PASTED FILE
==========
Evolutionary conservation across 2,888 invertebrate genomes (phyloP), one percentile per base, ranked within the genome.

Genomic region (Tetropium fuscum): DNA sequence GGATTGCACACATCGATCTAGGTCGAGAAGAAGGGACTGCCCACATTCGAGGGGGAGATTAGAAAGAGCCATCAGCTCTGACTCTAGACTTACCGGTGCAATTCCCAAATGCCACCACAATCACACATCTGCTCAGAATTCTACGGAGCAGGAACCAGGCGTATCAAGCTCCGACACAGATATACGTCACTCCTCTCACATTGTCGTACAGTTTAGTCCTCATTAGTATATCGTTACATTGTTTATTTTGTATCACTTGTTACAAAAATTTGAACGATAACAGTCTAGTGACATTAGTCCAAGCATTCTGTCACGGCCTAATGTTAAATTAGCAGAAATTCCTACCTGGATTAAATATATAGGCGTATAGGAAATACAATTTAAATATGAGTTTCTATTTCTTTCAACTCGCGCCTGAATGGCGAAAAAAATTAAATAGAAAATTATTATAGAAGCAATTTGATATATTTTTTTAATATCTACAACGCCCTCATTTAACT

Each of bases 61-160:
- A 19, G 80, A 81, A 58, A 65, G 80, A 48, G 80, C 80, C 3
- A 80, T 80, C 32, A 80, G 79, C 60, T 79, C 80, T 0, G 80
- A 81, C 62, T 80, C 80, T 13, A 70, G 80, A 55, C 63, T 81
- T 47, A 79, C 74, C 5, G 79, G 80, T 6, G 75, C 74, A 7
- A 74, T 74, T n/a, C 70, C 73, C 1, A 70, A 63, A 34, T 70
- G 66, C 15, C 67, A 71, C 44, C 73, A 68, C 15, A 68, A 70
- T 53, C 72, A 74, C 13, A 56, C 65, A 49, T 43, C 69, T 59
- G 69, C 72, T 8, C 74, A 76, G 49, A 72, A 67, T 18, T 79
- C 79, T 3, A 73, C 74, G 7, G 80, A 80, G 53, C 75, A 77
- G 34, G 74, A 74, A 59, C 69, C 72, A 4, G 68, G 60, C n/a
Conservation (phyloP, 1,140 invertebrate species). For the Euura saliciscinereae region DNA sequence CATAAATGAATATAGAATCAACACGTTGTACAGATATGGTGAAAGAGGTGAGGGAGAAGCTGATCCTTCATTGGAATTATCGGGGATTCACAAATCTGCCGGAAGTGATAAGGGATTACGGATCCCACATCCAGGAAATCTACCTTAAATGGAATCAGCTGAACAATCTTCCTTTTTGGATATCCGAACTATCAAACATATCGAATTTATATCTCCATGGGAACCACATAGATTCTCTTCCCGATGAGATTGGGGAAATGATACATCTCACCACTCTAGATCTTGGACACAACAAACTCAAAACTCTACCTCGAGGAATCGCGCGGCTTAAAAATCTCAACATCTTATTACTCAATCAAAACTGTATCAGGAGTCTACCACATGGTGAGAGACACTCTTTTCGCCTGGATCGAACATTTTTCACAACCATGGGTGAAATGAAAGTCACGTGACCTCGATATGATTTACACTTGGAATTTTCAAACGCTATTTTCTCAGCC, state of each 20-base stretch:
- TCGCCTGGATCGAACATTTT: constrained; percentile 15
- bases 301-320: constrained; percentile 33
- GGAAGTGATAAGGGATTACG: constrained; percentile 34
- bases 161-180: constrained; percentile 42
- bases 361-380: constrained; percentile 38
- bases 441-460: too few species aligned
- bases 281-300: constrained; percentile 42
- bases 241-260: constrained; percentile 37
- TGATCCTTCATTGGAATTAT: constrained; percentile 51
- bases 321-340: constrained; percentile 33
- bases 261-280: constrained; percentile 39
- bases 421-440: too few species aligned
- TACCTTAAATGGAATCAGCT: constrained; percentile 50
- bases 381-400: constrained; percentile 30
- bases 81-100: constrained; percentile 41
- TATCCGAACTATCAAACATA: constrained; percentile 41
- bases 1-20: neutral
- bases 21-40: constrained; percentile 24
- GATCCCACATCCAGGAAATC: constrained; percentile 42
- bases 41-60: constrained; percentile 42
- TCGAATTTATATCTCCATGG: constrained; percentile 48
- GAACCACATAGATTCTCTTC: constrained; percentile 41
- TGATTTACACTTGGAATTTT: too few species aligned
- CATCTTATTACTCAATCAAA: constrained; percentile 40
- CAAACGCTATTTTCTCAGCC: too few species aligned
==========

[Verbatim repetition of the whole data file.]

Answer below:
Evolutionary conservation across 2,888 invertebrate genomes (phyloP), one percentile per base, ranked within the genome.

Genomic region (Tetropium fuscum): DNA sequence GGATTGCACACATCGATCTAGGTCGAGAAGAAGGGACTGCCCACATTCGAGGGGGAGATTAGAAAGAGCCATCAGCTCTGACTCTAGACTTACCGGTGCAATTCCCAAATGCCACCACAATCACACATCTGCTCAGAATTCTACGGAGCAGGAACCAGGCGTATCAAGCTCCGACACAGATATACGTCACTCCTCTCACATTGTCGTACAGTTTAGTCCTCATTAGTATATCGTTACATTGTTTATTTTGTATCACTTGTTACAAAAATTTGAACGATAACAGTCTAGTGACATTAGTCCAAGCATTCTGTCACGGCCTAATGTTAAATTAGCAGAAATTCCTACCTGGATTAAATATATAGGCGTATAGGAAATACAATTTAAATATGAGTTTCTATTTCTTTCAACTCGCGCCTGAATGGCGAAAAAAATTAAATAGAAAATTATTATAGAAGCAATTTGATATATTTTTTTAATATCTACAACGCCCTCATTTAACT

Each of bases 61-160:
- A 19, G 80, A 81, A 58, A 65, G 80, A 48, G 80, C 80, C 3
- A 80, T 80, C 32, A 80, G 79, C 60, T 79, C 80, T 0, G 80
- A 81, C 62, T 80, C 80, T 13, A 70, G 80, A 55, C 63, T 81
- T 47, A 79, C 74, C 5, G 79, G 80, T 6, G 75, C 74, A 7
- A 74, T 74, T n/a, C 70, C 73, C 1, A 70, A 63, A 34, T 70
- G 66, C 15, C 67, A 71, C 44, C 73, A 68, C 15, A 68, A 70
- T 53, C 72, A 74, C 13, A 56, C 65, A 49, T 43, C 69, T 59
- G 69, C 72, T 8, C 74, A 76, G 49, A 72, A 67, T 18, T 79
- C 79, T 3, A 73, C 74, G 7, G 80, A 80, G 53, C 75, A 77
- G 34, G 74, A 74, A 59, C 69, C 72, A 4, G 68, G 60, C n/a
Conservation (phyloP, 1,140 invertebrate species). For the Euura saliciscinereae region DNA sequence CATAAATGAATATAGAATCAACACGTTGTACAGATATGGTGAAAGAGGTGAGGGAGAAGCTGATCCTTCATTGGAATTATCGGGGATTCACAAATCTGCCGGAAGTGATAAGGGATTACGGATCCCACATCCAGGAAATCTACCTTAAATGGAATCAGCTGAACAATCTTCCTTTTTGGATATCCGAACTATCAAACATATCGAATTTATATCTCCATGGGAACCACATAGATTCTCTTCCCGATGAGATTGGGGAAATGATACATCTCACCACTCTAGATCTTGGACACAACAAACTCAAAACTCTACCTCGAGGAATCGCGCGGCTTAAAAATCTCAACATCTTATTACTCAATCAAAACTGTATCAGGAGTCTACCACATGGTGAGAGACACTCTTTTCGCCTGGATCGAACATTTTTCACAACCATGGGTGAAATGAAAGTCACGTGACCTCGATATGATTTACACTTGGAATTTTCAAACGCTATTTTCTCAGCC, state of each 20-base stretch:
- TCGCCTGGATCGAACATTTT: constrained; percentile 15
- bases 301-320: constrained; percentile 33
- GGAAGTGATAAGGGATTACG: constrained; percentile 34
- bases 161-180: constrained; percentile 42
- bases 361-380: constrained; percentile 38
- bases 441-460: too few species aligned
- bases 281-300: constrained; percentile 42
- bases 241-260: constrained; percentile 37
- TGATCCTTCATTGGAATTAT: constrained; percentile 51
- bases 321-340: constrained; percentile 33
- bases 261-280: constrained; percentile 39
- bases 421-440: too few species aligned
- TACCTTAAATGGAATCAGCT: constrained; percentile 50
- bases 381-400: constrained; percentile 30
- bases 81-100: constrained; percentile 41
- TATCCGAACTATCAAACATA: constrained; percentile 41
- bases 1-20: neutral
- bases 21-40: constrained; percentile 24
- GATCCCACATCCAGGAAATC: constrained; percentile 42
- bases 41-60: constrained; percentile 42
- TCGAATTTATATCTCCATGG: constrained; percentile 48
- GAACCACATAGATTCTCTTC: constrained; percentile 41
- TGATTTACACTTGGAATTTT: too few species aligned
- CATCTTATTACTCAATCAAA: constrained; percentile 40
- CAAACGCTATTTTCTCAGCC: too few species aligned